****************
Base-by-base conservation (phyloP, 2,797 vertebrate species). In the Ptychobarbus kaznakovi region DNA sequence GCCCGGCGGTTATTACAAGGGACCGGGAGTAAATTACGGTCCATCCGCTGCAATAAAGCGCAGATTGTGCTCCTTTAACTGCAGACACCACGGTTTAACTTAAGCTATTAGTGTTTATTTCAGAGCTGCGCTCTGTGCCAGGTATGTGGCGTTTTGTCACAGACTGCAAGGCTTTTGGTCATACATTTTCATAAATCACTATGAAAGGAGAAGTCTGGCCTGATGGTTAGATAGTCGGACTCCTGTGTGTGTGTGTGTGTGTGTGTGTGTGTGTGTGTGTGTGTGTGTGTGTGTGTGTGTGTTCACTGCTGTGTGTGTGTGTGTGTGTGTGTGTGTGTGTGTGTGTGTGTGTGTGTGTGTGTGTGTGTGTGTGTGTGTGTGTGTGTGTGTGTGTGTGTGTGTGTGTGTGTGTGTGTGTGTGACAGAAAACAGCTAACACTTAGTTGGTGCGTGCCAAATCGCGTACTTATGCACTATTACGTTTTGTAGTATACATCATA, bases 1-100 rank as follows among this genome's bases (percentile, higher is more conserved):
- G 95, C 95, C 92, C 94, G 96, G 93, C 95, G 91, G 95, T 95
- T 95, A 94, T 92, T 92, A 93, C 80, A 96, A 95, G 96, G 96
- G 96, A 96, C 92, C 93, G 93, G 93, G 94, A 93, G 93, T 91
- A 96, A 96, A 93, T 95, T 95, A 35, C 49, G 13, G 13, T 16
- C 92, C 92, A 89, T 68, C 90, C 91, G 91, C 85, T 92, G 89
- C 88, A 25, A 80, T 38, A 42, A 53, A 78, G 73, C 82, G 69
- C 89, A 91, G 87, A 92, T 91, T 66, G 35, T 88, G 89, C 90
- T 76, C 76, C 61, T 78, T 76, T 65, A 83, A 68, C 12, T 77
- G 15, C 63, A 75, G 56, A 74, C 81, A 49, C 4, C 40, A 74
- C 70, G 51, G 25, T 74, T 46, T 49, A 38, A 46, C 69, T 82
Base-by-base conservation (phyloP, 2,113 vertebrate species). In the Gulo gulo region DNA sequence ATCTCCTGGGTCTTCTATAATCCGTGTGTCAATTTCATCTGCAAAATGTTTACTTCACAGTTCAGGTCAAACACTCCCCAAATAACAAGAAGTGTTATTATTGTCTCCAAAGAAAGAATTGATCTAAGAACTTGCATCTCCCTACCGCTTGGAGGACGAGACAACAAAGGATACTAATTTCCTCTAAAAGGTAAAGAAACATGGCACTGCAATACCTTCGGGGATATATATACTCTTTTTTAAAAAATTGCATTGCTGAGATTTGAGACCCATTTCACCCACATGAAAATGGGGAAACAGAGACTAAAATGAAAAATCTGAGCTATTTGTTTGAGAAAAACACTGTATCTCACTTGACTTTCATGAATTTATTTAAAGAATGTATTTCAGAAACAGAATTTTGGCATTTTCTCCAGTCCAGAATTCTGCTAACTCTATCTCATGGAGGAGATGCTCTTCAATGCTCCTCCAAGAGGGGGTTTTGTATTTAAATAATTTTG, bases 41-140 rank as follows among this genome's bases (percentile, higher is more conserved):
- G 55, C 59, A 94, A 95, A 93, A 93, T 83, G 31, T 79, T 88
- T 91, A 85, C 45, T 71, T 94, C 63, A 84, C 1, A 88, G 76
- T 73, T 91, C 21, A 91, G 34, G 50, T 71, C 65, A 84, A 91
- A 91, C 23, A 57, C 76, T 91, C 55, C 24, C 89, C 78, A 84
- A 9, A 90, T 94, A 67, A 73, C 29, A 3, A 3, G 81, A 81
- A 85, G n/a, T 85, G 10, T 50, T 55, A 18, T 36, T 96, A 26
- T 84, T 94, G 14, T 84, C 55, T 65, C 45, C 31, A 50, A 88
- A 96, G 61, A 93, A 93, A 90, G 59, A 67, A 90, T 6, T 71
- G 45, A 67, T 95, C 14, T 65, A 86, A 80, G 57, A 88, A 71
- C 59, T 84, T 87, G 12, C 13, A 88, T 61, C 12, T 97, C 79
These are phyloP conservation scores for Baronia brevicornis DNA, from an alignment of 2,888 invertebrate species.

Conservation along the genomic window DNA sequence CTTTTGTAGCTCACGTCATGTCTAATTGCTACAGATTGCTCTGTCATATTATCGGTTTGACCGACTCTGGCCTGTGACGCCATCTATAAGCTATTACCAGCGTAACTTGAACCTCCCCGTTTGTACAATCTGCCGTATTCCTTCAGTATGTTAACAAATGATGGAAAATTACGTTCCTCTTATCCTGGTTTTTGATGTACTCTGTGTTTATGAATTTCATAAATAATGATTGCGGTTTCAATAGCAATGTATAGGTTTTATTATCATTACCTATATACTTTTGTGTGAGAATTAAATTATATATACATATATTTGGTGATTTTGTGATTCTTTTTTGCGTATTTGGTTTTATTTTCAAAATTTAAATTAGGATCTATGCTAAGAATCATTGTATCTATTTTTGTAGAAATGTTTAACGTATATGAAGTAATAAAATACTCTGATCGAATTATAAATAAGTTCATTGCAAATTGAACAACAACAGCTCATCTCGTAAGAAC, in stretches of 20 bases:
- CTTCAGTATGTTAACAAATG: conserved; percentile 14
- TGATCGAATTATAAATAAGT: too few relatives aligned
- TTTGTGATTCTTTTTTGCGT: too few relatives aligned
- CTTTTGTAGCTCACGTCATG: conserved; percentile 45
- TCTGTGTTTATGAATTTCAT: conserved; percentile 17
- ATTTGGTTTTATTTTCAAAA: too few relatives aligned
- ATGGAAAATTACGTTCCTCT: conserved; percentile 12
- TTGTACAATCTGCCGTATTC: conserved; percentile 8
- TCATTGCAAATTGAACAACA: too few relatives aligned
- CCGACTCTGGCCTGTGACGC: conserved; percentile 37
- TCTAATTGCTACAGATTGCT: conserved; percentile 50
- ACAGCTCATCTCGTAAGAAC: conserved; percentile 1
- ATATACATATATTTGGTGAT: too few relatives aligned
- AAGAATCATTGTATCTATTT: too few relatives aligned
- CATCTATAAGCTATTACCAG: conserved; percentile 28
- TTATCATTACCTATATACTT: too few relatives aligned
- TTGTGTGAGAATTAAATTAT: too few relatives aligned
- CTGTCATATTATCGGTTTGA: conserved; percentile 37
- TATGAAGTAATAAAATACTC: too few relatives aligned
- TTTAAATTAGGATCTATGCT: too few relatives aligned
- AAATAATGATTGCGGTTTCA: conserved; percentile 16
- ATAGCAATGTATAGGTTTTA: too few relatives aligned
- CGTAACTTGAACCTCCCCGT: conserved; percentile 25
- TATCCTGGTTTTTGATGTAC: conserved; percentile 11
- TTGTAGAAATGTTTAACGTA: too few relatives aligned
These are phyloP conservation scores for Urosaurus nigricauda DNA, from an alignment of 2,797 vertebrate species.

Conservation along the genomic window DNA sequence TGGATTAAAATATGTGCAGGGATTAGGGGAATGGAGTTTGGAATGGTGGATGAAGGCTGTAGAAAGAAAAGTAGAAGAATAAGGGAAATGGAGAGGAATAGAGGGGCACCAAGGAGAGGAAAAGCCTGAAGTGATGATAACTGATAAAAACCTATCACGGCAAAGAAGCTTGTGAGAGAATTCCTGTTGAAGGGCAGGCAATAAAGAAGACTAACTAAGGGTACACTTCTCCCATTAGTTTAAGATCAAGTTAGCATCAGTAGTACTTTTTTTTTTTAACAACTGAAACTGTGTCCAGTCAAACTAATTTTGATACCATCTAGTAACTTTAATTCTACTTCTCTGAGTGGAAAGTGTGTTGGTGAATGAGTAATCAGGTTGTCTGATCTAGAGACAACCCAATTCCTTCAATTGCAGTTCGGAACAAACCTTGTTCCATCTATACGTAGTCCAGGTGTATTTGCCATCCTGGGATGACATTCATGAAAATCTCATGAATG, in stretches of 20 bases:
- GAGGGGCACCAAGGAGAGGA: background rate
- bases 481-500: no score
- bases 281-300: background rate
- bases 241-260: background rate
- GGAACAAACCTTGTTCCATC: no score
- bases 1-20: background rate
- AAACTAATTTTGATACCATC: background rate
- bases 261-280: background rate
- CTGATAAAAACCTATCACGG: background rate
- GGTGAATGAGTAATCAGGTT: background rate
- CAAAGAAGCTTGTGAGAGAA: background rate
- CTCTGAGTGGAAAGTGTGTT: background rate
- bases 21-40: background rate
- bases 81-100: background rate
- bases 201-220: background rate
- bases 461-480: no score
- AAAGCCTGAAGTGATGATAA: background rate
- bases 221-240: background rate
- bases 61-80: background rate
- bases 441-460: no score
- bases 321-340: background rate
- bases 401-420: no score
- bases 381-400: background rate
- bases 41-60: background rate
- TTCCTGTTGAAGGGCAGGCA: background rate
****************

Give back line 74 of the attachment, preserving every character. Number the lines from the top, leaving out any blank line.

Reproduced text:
- bases 381-400: background rate